Publication

Salivary cortisol levels and the 2-year course of depressive and anxiety disorders

Vreeburg, S. A., Hoogendijk, W. J. G., DeRijk, R. H., van Dyck, R., Smit, J. H., Zitman, F. G. & Penninx, B., Sep-2013, In : Psychoneuroendocrinology. 38, 9, p. 1494-1502 9 p.

Research output: Contribution to journalArticleAcademicpeer-review

APA

Vreeburg, S. A., Hoogendijk, W. J. G., DeRijk, R. H., van Dyck, R., Smit, J. H., Zitman, F. G., & Penninx, B. (2013). Salivary cortisol levels and the 2-year course of depressive and anxiety disorders. Psychoneuroendocrinology, 38(9), 1494-1502. https://doi.org/10.1016/j.psyneuen.2012.12.017

Author

Vreeburg, Sophie A. ; Hoogendijk, Witte J. G. ; DeRijk, Roel H. ; van Dyck, Richard ; Smit, Johannes H. ; Zitman, Frans G. ; Penninx, Brenda. / Salivary cortisol levels and the 2-year course of depressive and anxiety disorders. In: Psychoneuroendocrinology. 2013 ; Vol. 38, No. 9. pp. 1494-1502.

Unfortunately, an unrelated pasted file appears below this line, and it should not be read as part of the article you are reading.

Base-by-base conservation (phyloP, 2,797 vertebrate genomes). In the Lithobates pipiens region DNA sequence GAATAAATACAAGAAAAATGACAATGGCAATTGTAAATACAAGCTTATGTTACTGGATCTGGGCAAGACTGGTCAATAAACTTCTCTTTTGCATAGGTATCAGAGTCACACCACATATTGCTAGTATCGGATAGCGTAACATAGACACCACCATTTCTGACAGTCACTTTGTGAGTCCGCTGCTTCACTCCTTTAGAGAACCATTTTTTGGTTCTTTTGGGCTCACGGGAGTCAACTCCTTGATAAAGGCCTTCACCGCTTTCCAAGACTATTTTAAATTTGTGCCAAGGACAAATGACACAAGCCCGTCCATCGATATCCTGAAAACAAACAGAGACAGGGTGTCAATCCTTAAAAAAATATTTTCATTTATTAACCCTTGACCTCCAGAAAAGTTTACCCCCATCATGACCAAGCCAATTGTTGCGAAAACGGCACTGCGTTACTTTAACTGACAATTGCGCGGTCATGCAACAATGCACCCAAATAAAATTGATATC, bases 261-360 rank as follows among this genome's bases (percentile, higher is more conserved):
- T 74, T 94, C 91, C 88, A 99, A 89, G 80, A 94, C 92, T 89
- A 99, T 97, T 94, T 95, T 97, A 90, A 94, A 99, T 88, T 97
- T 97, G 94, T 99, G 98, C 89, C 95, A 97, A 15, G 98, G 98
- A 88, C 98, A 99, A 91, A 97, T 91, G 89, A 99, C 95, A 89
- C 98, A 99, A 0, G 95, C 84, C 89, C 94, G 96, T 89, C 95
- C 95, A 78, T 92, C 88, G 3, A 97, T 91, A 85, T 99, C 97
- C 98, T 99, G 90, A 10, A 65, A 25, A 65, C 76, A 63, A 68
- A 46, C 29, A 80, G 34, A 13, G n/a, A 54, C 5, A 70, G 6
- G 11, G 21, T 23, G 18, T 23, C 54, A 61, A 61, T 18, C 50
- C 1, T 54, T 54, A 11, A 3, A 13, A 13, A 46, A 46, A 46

Harvard

Vreeburg, SA, Hoogendijk, WJG, DeRijk, RH, van Dyck, R, Smit, JH, Zitman, FG & Penninx, B 2013, 'Salivary cortisol levels and the 2-year course of depressive and anxiety disorders', Psychoneuroendocrinology, vol. 38, no. 9, pp. 1494-1502. https://doi.org/10.1016/j.psyneuen.2012.12.017

Standard

Salivary cortisol levels and the 2-year course of depressive and anxiety disorders. / Vreeburg, Sophie A.; Hoogendijk, Witte J. G.; DeRijk, Roel H.; van Dyck, Richard; Smit, Johannes H.; Zitman, Frans G.; Penninx, Brenda.

In: Psychoneuroendocrinology, Vol. 38, No. 9, 09.2013, p. 1494-1502.

Research output: Contribution to journalArticleAcademicpeer-review

Vancouver

Vreeburg SA, Hoogendijk WJG, DeRijk RH, van Dyck R, Smit JH, Zitman FG et al. Salivary cortisol levels and the 2-year course of depressive and anxiety disorders. Psychoneuroendocrinology. 2013 Sep;38(9):1494-1502. https://doi.org/10.1016/j.psyneuen.2012.12.017


BibTeX

@article{59142ef501ab41cab03053e3144d310b,
title = "Salivary cortisol levels and the 2-year course of depressive and anxiety disorders",